Trump voters elected a president, causing them to think they had won the revolution. They hadn’t. Their power is one man, and he has an expiration date. It’s not clear that the GOP, as a party, has learned anything. The Republican elite’s desire for self-preservation, along with its recognition of the obvious populist conservative wave, has resulted in a temporary truce within the party. But the GOP will not be a populist conservative party as long as the current congressional leadership remains in place. These leaders would rather lead a shrinking GOP to contain and crush the populist uprising.
The Democratic Party is in no better shape. Consider what Mario Cuomo said about it in 1984: “And in between is the heart of our constituency—the middle class, the people not rich enough to be worry-free, but not poor enough to be on welfare. The middle class—those people who work for a living because they have to, not because some psychiatrist told them it was a convenient way to fill the interval between birth and eternity.”
Cuomo’s Democratic “heart” is today a description of the people who elected Mr. Trump. It a far cry from Bernie Sanders and his call for “Medicare for all,” or the progressive notion of a guaranteed universal income, or the obsession with identity politics over pocketbook issues. If the Republicans have become the party of big business, the Democrats have become the party of big government, and their idea of bipartisan compromise is to marry these behemoths.
The Trump movement should and can be bigger than him. Now that elite Democrats have
renounced the blue-collar working-class voters who supported them as recently as 2012,
Republicans must learn to consolidate and build on that base. The next Republican presidential nominee after Mr. Trump will have a fighting shot at bringing home the people who like lower taxes and dead terrorists but bristle at his crude behavior.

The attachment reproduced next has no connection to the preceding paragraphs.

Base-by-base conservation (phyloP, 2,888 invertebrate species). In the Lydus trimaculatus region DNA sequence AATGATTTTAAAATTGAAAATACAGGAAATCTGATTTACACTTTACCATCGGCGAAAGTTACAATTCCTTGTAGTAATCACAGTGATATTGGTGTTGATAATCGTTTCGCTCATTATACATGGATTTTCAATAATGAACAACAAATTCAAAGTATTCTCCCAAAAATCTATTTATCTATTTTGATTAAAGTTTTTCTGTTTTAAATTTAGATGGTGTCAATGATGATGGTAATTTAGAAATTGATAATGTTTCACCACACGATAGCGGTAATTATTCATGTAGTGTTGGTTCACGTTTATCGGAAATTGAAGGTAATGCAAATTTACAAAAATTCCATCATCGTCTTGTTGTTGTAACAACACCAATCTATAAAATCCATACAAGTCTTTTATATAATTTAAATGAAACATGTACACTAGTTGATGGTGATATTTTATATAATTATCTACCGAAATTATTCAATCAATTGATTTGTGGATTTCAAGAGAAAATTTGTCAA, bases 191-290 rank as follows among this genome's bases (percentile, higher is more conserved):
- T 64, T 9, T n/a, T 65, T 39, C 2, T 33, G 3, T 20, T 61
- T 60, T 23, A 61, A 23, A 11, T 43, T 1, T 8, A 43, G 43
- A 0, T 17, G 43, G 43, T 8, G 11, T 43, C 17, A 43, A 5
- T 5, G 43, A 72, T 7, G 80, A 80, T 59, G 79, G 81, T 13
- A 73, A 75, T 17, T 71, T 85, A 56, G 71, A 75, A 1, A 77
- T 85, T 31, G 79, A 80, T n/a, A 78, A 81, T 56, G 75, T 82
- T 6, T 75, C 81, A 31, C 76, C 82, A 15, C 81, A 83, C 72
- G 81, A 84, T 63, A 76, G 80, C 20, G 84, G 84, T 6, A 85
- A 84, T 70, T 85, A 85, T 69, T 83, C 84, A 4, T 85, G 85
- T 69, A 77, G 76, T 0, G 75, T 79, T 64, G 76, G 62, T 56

Mr. Trump has both a high floor and a low ceiling, and it is up to the Republican Party to figure out how to maintain the former while shattering the latter. One clue is to remember Bob Dole’s admonition in 1996 that anyone who believes “that we are not open to citizens of every race and religion” could find the exits, “which are clearly marked.” We used to be the party of limitless possibility. The moment immediately after Trump is the one that counts. It is possible that it took him to broaden us and that our subsequent existence will depend on his disappearance.
Where does all this leave us? We need to take over and reinvent the GOP. Mr. Trump won’t be the man to do it. We should create a more populist—Trumpian—bottom-up GOP that loves freedom and flies the biggest American flag in history, shouting that American values and institutions are better than everybody else’s and essential to the future.
Democrats are the past. They worship at the altar of identity politics, which means they believe in everything and nothing. We believe in one shared exceptional American identity, open to all who embrace it. I’ll bet millions of Americans would sign up for that, but not for anything less.
Mr. Jindal served as governor of Louisiana, 2008-16, and was a candidate for Republican presidential nomination in 2016.
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In a Lighter Vein - News from the UK
To partisans, Hillary Clinton and Mr. Trump are a lying, cheating murderer and a crazy, impulsive, lying, racist, homophobic, sexist narcissist. That’s a big gap. Can it be bridged?